U.S. Treasury expanded order targeting money laundering through all-cash real estate purchases on Wednesday. » Read More
CNBC's Courtney Reagan reports on the 60-foot wide sinkhole that happened Sunday night in Florida, and Elysium made $30 million at the box office this weekend.
Vacationers evacuated a central Florida resort building before a sinkhole caused a section of the villa to partially collapse early Monday.
A 40- to 50-foot sinkhole caused a three-story resort compound in Clermont, Fla., to begin sinking around 11:00 p.m. Sunday. There were no reported injuries, and guests were evacuated safely.
The financial sector stands within a whisker of recapturing the mantle as the $17 trillion U.S. stock market's heaviest hitter.
Some retirees with mortgages are considering downsizing to reduce expenses. One survey says more than 40 percent of Americans ages 50 to 64 plan to move within five years.
A series of explosions rocked a propane tank servicing plant in the Sunshine State yesterday, producing a blast that rocked homes as far away as 20 miles. Officials say all workers made it out alive, reports CNBC's Becky Quick.
Miami and its former budget director were charged with fraud by the SEC for allegedly making misleading statements and omissions in bond documents.
In this excerpt from an interview with CNBC’s Maria Bartiromo, NBA Hall of Famer Charles Barkley says he feels sorry that a young person was killed, but he thinks that based on the evidence the jury was right to acquit George Zimmerman.
Mad Money host Jim Cramer speaks with Florida Governor Rick Scott (R) about the Zimmerman trial, his state's terrific turnaround, an unemployment number below the national average, and health care.
CNBC's Michelle Caruso-Cabrera reports Florida Power and Light Company imploded four 350-foot smokestacks and four 75-ton boilers at its Port Everglades Power Plant in Fort Lauderdale.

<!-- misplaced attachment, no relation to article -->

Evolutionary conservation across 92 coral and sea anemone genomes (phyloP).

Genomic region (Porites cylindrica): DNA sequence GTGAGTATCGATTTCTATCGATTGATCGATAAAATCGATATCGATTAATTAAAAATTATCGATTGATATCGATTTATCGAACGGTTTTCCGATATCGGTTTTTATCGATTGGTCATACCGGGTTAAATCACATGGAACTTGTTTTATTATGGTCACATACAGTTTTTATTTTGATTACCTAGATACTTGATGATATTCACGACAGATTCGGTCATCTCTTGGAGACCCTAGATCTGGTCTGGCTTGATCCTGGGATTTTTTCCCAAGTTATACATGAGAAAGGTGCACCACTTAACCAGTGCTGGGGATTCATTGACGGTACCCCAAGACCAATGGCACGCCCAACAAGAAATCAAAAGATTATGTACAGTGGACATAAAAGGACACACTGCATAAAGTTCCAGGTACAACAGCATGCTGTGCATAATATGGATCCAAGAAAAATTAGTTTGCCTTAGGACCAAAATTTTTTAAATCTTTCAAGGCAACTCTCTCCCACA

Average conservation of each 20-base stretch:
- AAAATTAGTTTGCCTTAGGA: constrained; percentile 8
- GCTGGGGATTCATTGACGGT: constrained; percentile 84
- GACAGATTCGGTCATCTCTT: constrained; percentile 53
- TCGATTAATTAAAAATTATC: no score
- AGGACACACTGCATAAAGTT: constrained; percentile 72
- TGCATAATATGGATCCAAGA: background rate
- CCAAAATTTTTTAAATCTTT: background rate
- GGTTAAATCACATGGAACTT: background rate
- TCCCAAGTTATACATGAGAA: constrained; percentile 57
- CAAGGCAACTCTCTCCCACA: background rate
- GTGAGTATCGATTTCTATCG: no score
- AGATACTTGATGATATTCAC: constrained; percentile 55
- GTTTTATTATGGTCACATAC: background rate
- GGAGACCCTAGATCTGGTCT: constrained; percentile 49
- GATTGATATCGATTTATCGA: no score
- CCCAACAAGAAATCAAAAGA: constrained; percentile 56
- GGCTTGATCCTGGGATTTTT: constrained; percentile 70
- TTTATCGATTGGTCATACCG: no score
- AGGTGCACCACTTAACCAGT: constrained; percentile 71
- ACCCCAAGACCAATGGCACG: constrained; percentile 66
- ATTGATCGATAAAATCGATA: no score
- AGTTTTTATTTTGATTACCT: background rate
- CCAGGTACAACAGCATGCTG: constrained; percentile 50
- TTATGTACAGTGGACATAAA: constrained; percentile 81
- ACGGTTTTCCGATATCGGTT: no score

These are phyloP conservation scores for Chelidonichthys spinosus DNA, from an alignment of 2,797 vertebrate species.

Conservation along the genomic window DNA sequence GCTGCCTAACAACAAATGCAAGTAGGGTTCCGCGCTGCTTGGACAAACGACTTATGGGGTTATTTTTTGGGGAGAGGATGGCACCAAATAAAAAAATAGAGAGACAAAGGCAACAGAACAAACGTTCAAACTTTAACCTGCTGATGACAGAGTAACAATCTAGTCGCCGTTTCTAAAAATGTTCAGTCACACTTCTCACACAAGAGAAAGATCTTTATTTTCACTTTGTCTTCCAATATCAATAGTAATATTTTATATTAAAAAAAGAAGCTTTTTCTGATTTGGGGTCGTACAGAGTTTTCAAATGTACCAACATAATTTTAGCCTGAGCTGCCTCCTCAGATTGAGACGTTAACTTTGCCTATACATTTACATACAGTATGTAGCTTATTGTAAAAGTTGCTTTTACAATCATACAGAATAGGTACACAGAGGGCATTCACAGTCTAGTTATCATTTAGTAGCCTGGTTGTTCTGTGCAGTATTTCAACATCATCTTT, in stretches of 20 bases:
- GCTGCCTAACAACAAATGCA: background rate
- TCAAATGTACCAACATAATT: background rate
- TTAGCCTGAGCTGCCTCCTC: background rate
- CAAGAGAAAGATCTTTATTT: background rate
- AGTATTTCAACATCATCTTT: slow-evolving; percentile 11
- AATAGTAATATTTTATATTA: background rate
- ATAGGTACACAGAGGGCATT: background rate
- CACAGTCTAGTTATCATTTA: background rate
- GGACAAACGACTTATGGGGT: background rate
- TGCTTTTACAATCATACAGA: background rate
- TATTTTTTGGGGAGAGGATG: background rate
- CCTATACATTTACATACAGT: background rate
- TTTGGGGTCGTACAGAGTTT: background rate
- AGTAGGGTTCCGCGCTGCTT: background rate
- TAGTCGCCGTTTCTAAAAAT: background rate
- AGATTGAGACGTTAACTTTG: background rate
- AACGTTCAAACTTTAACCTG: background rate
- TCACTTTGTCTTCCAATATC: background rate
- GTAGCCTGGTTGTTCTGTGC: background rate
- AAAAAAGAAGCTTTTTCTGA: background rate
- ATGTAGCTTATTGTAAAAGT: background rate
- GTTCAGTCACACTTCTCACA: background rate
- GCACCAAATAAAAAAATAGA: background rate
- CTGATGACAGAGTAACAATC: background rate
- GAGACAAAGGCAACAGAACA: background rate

Investigators started work on Saturday to establish the cause of a fire on a Boeing Dreamliner at London's Heathrow airport.
New Jersey’s standing in America's Top States for Business has declined since Gov. Chris Christie took office in 2010. It finishes 42nd this year.
New Hampshire, Maryland, North Carolina, Pennsylvania and California fill out the list with the biggest drops in our America's Top States for Business rankings for 2013.
Unions say right-to-work laws infringe on workers’ collective bargaining rights, and proponents call for a federal law as opposed to the current patchwork of state statutes.
Life's not always a beach in Hawaii: The Aloha State is ranked as America's Worst State for Business in America 2013.
More than a couple of states can make a case for most-improved status in the areas of Economy, Infrastructure, Workforce and Business Friendliness.
South Dakota soars to the top spot in CNBC's annual survey of the Top States for Business. What other surprises are in store?
Fewer foreclosures were completed in May compared to a year ago, while the number of houses in the foreclosure process also declined as the market continued to heal, according to a new study.
The reality today is that all things are not equal among states. Americans migrate toward job growth, and job growth in some states is undeniably outpacing job growth in others.
The threat of less central bank stimulus and higher interest rates crushed emerging markets more than most recently. And some investors see deals.